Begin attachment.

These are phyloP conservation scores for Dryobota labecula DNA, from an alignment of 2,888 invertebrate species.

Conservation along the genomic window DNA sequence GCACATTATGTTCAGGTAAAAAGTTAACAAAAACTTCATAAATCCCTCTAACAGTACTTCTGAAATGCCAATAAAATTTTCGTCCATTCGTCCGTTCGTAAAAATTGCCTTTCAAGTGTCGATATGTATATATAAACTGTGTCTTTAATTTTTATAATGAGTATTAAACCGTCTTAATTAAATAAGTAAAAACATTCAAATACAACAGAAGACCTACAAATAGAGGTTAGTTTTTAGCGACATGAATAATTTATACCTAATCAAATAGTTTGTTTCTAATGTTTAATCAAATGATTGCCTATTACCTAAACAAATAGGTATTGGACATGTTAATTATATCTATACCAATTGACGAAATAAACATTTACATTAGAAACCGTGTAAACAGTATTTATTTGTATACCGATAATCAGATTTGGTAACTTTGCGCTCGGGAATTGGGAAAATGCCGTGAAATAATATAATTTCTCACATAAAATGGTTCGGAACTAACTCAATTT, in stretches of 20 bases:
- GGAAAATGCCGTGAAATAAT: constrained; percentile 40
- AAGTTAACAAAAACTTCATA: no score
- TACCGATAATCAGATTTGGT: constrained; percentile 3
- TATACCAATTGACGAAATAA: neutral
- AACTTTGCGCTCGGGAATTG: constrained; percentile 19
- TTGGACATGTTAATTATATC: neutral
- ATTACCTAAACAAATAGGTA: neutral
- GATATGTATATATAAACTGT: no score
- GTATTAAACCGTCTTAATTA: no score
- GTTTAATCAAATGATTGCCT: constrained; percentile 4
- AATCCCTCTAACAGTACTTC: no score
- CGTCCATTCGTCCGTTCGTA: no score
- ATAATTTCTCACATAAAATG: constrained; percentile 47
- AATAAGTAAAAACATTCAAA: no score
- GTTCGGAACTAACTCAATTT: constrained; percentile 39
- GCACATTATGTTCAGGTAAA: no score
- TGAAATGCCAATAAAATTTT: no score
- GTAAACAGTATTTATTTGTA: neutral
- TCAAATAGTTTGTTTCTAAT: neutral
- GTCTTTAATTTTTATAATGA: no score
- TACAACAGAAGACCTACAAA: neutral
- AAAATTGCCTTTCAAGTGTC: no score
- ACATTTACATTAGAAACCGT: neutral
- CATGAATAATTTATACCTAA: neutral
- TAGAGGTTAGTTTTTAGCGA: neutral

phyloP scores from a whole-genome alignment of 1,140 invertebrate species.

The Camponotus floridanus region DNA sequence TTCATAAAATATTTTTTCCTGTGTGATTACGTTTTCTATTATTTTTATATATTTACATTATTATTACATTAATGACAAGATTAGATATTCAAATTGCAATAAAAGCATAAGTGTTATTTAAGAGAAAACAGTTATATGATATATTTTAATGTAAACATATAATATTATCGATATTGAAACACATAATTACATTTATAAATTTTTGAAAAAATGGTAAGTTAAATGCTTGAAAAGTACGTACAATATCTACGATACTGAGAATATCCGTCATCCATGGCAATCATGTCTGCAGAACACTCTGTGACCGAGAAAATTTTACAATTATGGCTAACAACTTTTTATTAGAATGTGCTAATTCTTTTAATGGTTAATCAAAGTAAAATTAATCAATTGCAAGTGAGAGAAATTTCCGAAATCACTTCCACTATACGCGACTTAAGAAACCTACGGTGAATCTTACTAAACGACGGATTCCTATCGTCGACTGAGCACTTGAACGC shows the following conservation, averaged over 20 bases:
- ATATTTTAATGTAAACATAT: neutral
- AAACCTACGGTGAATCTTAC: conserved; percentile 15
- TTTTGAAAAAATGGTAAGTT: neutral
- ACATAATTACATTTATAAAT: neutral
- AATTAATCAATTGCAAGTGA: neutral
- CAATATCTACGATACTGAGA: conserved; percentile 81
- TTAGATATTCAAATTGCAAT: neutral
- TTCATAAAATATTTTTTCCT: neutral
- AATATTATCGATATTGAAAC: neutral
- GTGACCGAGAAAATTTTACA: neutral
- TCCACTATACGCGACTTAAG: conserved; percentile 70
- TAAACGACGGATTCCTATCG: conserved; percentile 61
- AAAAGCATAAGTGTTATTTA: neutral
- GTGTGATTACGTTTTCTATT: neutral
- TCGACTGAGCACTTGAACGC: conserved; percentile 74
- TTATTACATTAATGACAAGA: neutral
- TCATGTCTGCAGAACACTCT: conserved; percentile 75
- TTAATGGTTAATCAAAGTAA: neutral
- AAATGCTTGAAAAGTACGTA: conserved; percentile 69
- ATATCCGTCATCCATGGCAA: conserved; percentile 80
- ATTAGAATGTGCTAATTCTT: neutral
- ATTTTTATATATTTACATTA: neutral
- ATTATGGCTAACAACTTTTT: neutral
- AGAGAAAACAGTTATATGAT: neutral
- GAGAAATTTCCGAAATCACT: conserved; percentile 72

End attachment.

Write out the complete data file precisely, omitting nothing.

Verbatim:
These are phyloP conservation scores for Dryobota labecula DNA, from an alignment of 2,888 invertebrate species.

Conservation along the genomic window DNA sequence GCACATTATGTTCAGGTAAAAAGTTAACAAAAACTTCATAAATCCCTCTAACAGTACTTCTGAAATGCCAATAAAATTTTCGTCCATTCGTCCGTTCGTAAAAATTGCCTTTCAAGTGTCGATATGTATATATAAACTGTGTCTTTAATTTTTATAATGAGTATTAAACCGTCTTAATTAAATAAGTAAAAACATTCAAATACAACAGAAGACCTACAAATAGAGGTTAGTTTTTAGCGACATGAATAATTTATACCTAATCAAATAGTTTGTTTCTAATGTTTAATCAAATGATTGCCTATTACCTAAACAAATAGGTATTGGACATGTTAATTATATCTATACCAATTGACGAAATAAACATTTACATTAGAAACCGTGTAAACAGTATTTATTTGTATACCGATAATCAGATTTGGTAACTTTGCGCTCGGGAATTGGGAAAATGCCGTGAAATAATATAATTTCTCACATAAAATGGTTCGGAACTAACTCAATTT, in stretches of 20 bases:
- GGAAAATGCCGTGAAATAAT: constrained; percentile 40
- AAGTTAACAAAAACTTCATA: no score
- TACCGATAATCAGATTTGGT: constrained; percentile 3
- TATACCAATTGACGAAATAA: neutral
- AACTTTGCGCTCGGGAATTG: constrained; percentile 19
- TTGGACATGTTAATTATATC: neutral
- ATTACCTAAACAAATAGGTA: neutral
- GATATGTATATATAAACTGT: no score
- GTATTAAACCGTCTTAATTA: no score
- GTTTAATCAAATGATTGCCT: constrained; percentile 4
- AATCCCTCTAACAGTACTTC: no score
- CGTCCATTCGTCCGTTCGTA: no score
- ATAATTTCTCACATAAAATG: constrained; percentile 47
- AATAAGTAAAAACATTCAAA: no score
- GTTCGGAACTAACTCAATTT: constrained; percentile 39
- GCACATTATGTTCAGGTAAA: no score
- TGAAATGCCAATAAAATTTT: no score
- GTAAACAGTATTTATTTGTA: neutral
- TCAAATAGTTTGTTTCTAAT: neutral
- GTCTTTAATTTTTATAATGA: no score
- TACAACAGAAGACCTACAAA: neutral
- AAAATTGCCTTTCAAGTGTC: no score
- ACATTTACATTAGAAACCGT: neutral
- CATGAATAATTTATACCTAA: neutral
- TAGAGGTTAGTTTTTAGCGA: neutral

phyloP scores from a whole-genome alignment of 1,140 invertebrate species.

The Camponotus floridanus region DNA sequence TTCATAAAATATTTTTTCCTGTGTGATTACGTTTTCTATTATTTTTATATATTTACATTATTATTACATTAATGACAAGATTAGATATTCAAATTGCAATAAAAGCATAAGTGTTATTTAAGAGAAAACAGTTATATGATATATTTTAATGTAAACATATAATATTATCGATATTGAAACACATAATTACATTTATAAATTTTTGAAAAAATGGTAAGTTAAATGCTTGAAAAGTACGTACAATATCTACGATACTGAGAATATCCGTCATCCATGGCAATCATGTCTGCAGAACACTCTGTGACCGAGAAAATTTTACAATTATGGCTAACAACTTTTTATTAGAATGTGCTAATTCTTTTAATGGTTAATCAAAGTAAAATTAATCAATTGCAAGTGAGAGAAATTTCCGAAATCACTTCCACTATACGCGACTTAAGAAACCTACGGTGAATCTTACTAAACGACGGATTCCTATCGTCGACTGAGCACTTGAACGC shows the following conservation, averaged over 20 bases:
- ATATTTTAATGTAAACATAT: neutral
- AAACCTACGGTGAATCTTAC: conserved; percentile 15
- TTTTGAAAAAATGGTAAGTT: neutral
- ACATAATTACATTTATAAAT: neutral
- AATTAATCAATTGCAAGTGA: neutral
- CAATATCTACGATACTGAGA: conserved; percentile 81
- TTAGATATTCAAATTGCAAT: neutral
- TTCATAAAATATTTTTTCCT: neutral
- AATATTATCGATATTGAAAC: neutral
- GTGACCGAGAAAATTTTACA: neutral
- TCCACTATACGCGACTTAAG: conserved; percentile 70
- TAAACGACGGATTCCTATCG: conserved; percentile 61
- AAAAGCATAAGTGTTATTTA: neutral
- GTGTGATTACGTTTTCTATT: neutral
- TCGACTGAGCACTTGAACGC: conserved; percentile 74
- TTATTACATTAATGACAAGA: neutral
- TCATGTCTGCAGAACACTCT: conserved; percentile 75
- TTAATGGTTAATCAAAGTAA: neutral
- AAATGCTTGAAAAGTACGTA: conserved; percentile 69
- ATATCCGTCATCCATGGCAA: conserved; percentile 80
- ATTAGAATGTGCTAATTCTT: neutral
- ATTTTTATATATTTACATTA: neutral
- ATTATGGCTAACAACTTTTT: neutral
- AGAGAAAACAGTTATATGAT: neutral
- GAGAAATTTCCGAAATCACT: conserved; percentile 72